If this arena thing falls apart, the NBA would have the right to take over the team and most likely would sell it to Chris Hansen in Seattle, assuming his deal doesn’t fall apart as well.

  11. @jmauro

    The NBA has the right to let teams move but must have a justifiable reason to do so. Since Sacramento apparently had an arena deal in place, they voted to block the Seattle sale and move and let them stay on the condition that they actually go through and build the arena. If shovels aren’t in the ground by August of 2015 then that means that the arena deal is still shakey and it would be justifiable to let them leave.

  12. Thanks for the responses. In a no-new-arena scenario, the NBA could LET the team leave, but my question is, could the NBA MAKE the team leave. Wouldn’t that be up to the owners – who have declared their undying love for Sacramento, even though most of them have never lived here. The City’s non-binding term sheet says that if we incur 35 years of bondage to pay for a new arena, the team can’t leave. I wonder if the NBA signed off on that. What if a new arena gets built but the City doesn’t pay for 3/4 of it?

  13. No, the NBA can’t make the team leave, and wouldn’t. But it can and would say to the city, “You don’t want this team to leave because you didn’t offer the owners a brand-new publicly funded arena, get my drift?”

    If Sacramento came back with “Hey, they’re welcome to build the same mostly-private arena here that Hansen wants to build in Seattle,” that would be … interesting, to say the least. When is KJ up for re-election?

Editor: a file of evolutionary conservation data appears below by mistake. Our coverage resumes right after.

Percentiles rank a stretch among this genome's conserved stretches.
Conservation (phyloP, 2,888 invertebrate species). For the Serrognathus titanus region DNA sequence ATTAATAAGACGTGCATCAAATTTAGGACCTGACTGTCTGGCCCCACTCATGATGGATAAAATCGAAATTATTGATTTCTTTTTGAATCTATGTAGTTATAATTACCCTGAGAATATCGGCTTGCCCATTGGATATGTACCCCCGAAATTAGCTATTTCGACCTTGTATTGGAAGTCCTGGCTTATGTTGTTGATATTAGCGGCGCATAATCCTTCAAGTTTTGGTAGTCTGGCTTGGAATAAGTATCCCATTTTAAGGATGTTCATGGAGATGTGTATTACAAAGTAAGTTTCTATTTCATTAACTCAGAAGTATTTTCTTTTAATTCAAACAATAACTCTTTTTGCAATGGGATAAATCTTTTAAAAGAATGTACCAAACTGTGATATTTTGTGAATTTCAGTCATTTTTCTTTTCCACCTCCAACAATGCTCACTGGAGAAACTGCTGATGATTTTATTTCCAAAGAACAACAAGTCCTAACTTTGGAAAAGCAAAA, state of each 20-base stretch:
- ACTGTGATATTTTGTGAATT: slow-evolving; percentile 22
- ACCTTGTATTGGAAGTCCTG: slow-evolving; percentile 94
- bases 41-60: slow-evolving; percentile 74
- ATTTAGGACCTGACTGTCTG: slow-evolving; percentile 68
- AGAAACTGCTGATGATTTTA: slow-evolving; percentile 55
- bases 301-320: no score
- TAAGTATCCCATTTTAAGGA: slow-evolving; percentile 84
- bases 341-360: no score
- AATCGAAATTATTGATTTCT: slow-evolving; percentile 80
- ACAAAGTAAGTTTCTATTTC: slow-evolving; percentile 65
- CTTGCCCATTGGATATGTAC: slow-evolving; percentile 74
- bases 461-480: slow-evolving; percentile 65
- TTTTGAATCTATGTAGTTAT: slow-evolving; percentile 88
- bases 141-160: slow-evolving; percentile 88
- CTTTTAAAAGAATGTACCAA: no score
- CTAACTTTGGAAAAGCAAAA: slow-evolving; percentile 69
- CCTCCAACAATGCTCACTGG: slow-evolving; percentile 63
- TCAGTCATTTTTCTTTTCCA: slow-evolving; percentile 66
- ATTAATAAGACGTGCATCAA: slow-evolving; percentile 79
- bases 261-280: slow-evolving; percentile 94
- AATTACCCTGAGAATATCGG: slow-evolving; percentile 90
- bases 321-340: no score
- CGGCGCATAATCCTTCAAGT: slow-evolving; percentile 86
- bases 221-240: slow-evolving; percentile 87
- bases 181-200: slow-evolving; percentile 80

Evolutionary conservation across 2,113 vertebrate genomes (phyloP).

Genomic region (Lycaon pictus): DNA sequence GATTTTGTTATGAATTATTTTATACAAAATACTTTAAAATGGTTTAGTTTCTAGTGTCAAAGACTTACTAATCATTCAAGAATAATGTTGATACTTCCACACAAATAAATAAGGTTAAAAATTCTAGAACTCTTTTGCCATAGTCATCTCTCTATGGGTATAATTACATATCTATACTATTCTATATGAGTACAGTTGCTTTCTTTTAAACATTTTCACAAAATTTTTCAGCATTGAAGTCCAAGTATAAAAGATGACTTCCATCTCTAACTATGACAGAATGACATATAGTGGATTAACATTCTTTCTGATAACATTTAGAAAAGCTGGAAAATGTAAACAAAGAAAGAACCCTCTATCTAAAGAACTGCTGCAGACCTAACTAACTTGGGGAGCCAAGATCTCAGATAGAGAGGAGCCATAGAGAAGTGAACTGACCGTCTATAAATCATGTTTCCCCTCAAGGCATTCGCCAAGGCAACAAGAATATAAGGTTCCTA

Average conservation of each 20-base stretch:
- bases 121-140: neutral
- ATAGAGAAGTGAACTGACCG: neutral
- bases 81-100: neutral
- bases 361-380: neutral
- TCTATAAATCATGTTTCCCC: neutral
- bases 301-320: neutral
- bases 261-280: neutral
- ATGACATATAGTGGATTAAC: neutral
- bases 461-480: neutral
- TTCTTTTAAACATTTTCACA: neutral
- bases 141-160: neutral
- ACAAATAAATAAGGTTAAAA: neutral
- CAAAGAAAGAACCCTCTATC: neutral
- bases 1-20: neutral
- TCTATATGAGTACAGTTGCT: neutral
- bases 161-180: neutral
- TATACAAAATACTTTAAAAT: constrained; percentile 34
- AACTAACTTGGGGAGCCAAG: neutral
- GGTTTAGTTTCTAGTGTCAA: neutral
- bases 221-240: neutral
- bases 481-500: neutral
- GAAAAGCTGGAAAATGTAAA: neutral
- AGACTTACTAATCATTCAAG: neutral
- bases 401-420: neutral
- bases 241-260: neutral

14. One aspect of this I’m curious about is the downtown location for a new arena, as compared to the existing arena site in North Natomas. The location of the current arena seems a much better choice. Is the NBA somehow dictating that a new arena must be at the downtown location, say via the team sales contract clause? or is this strictly the City deciding it must be downtown?

  15. I still think the biggest shame in all this is that they could simply convert the existing department store building to a Target, and get more tax revenue than an arena would ever bring. It would also attract far more people to that mall.

    As it is, I can’t see any reason for that Macy’s to stay open after the arena opens. No one will pay $25 to park so they can shop at Macy’s, and if Macy’s is deserted 120 nights/year, they’ll lose money rapidly. I think it’s likely you’ll see restaurants move into that mall, and they’ll be empty on non-event nights.

    And! They could do all this while building a new arena at the existing site, with or without taxpayer assistance.

  16. The NBA wouldn’t make them leave, but it wouldn’t surprise me if Ranadive, Hansen, Silver and Stern had a conference call in which Stern told them, in no uncertain terms, that he would force Ranadive to surrender the team. We haven’t seen the written contract; we never will. I’d say that clause is in there, subject to the usual “terms and conditions”, that is.

  17. A City Council member and another City employee can testify at the lawsuit over this arena.

    http://www.sacbee.com/2014/01/14/6072642/sacramento-councilman-mccarty.html

    The argument against this is that McCarty is a Council member, which I think it a pretty weak-sauce argument. But it’s interesting that the City is fighting this. Makes them look like they have something to hide — and that’s the whole point.

  18. @kbredman

    Actually, the NBA can force ownership to relinquish control of the team to the league. It was written into the contract when the league agreed to block the sale to Hansen. No arena by 2017 and the league would have the right to buy the team back regardless of whether Ranadive wanted to or not. He agreed to those terms. That’s why breaking ground by 2015 is so important.